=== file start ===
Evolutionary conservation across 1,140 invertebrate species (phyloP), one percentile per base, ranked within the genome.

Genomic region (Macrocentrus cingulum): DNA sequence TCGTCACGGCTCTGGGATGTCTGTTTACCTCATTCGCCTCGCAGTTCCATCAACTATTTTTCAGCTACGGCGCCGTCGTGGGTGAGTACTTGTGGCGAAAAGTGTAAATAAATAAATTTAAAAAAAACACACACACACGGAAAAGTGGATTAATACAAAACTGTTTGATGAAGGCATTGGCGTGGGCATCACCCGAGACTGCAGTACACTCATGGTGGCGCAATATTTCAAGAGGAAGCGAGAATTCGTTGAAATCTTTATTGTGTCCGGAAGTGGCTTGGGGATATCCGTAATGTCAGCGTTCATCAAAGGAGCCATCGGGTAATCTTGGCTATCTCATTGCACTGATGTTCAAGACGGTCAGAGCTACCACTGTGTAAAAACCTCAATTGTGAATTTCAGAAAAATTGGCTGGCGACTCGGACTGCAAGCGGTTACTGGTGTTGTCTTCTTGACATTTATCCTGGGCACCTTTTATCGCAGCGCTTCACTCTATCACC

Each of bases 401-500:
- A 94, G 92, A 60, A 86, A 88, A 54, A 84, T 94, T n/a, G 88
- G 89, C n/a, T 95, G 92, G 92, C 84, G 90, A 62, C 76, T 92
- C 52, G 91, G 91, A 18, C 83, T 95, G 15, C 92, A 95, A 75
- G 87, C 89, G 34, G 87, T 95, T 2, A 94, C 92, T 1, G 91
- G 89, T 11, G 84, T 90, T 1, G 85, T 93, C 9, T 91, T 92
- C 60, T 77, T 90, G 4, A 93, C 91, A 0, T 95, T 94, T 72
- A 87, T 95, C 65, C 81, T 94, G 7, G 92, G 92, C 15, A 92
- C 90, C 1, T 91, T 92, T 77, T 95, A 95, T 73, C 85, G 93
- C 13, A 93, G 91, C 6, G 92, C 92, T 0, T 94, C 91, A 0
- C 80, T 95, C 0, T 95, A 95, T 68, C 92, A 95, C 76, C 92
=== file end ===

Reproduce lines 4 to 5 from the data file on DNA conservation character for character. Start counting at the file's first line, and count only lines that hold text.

- A 94, G 92, A 60, A 86, A 88, A 54, A 84, T 94, T n/a, G 88
- G 89, C n/a, T 95, G 92, G 92, C 84, G 90, A 62, C 76, T 92